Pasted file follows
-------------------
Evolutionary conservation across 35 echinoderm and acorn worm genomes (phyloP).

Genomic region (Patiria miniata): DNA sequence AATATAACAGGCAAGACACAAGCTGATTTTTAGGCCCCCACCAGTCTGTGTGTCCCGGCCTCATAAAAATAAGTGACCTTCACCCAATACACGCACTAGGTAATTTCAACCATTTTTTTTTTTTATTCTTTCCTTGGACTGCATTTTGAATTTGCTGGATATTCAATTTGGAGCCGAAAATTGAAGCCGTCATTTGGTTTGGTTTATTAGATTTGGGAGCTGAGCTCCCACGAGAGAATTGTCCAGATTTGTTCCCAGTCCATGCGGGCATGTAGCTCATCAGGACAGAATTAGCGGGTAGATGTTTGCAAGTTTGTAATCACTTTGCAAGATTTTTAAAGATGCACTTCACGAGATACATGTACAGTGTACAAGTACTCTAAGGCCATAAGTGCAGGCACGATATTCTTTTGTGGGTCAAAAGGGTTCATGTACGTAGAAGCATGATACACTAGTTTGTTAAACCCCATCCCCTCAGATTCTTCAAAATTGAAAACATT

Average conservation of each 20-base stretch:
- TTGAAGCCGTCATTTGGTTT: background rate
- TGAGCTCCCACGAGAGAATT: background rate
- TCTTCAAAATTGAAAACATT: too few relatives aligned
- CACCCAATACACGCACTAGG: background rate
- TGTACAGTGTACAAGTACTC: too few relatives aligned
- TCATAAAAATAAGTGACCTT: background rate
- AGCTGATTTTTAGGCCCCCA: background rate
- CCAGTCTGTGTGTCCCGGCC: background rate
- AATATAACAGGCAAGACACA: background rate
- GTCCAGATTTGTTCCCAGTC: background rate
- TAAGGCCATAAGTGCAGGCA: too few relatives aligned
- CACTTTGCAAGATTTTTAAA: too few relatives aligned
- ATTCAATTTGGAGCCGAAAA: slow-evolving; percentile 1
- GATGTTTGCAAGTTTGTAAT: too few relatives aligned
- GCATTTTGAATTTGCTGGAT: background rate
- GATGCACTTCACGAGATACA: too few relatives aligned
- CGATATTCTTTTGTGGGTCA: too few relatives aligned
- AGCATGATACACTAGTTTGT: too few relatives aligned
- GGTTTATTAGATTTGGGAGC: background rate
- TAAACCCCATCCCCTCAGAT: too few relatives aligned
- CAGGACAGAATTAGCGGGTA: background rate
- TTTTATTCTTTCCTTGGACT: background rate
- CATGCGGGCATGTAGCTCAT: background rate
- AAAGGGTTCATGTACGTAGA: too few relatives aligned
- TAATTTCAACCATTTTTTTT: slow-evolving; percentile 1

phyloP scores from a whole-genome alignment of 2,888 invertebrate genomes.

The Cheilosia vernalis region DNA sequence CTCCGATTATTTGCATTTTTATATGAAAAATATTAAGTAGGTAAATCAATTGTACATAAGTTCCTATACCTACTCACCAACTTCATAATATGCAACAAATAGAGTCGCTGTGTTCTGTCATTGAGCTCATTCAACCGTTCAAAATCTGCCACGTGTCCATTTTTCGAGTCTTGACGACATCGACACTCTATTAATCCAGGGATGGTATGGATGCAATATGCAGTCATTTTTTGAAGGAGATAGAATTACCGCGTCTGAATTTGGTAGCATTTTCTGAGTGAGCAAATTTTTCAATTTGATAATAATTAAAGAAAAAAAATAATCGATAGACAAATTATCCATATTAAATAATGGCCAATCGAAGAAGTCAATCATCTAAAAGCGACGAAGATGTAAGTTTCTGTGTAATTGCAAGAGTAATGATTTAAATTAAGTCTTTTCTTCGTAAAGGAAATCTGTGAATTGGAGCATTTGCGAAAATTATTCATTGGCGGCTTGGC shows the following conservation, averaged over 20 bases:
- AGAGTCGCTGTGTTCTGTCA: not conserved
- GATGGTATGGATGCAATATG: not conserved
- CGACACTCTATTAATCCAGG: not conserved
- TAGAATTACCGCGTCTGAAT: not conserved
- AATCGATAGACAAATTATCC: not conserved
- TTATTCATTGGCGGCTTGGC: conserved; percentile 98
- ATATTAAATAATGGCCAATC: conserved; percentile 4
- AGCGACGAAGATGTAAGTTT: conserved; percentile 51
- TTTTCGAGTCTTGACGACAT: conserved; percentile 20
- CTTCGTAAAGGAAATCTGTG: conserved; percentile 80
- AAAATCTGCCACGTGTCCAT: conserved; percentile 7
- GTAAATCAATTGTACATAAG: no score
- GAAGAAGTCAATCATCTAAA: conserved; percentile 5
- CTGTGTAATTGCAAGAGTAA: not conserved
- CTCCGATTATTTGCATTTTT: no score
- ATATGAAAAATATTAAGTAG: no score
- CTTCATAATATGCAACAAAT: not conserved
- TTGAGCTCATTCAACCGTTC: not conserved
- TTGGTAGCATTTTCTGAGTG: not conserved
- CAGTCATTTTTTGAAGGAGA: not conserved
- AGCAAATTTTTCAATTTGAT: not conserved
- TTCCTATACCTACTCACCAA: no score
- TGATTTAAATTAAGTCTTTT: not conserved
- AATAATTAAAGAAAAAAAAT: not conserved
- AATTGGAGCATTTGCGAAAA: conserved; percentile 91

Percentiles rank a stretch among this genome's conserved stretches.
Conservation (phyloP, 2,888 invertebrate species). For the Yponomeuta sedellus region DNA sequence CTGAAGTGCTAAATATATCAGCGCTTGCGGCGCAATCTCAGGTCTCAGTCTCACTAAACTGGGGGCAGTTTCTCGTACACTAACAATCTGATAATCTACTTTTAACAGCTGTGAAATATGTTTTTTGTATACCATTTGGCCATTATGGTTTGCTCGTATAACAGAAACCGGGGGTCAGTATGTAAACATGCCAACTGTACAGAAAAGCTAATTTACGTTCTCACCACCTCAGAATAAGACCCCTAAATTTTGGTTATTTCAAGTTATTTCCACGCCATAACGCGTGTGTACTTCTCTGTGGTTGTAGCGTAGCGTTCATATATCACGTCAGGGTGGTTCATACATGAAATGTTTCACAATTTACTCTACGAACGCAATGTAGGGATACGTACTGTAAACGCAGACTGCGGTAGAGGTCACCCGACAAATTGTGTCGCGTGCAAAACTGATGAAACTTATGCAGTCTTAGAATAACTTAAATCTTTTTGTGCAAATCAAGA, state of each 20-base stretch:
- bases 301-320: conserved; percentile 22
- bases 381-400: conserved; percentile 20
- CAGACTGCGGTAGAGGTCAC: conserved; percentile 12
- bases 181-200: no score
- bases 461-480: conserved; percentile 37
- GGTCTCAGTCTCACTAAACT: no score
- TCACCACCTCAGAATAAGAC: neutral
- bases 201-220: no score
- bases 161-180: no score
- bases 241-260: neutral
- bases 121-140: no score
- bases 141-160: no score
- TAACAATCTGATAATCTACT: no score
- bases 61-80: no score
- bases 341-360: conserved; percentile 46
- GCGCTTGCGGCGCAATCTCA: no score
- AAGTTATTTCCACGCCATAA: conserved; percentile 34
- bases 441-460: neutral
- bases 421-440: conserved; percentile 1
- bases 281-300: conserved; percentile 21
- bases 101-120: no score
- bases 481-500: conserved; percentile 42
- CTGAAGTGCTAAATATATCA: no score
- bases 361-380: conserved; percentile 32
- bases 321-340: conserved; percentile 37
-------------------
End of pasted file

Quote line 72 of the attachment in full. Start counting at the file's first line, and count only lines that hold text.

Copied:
- bases 341-360: conserved; percentile 46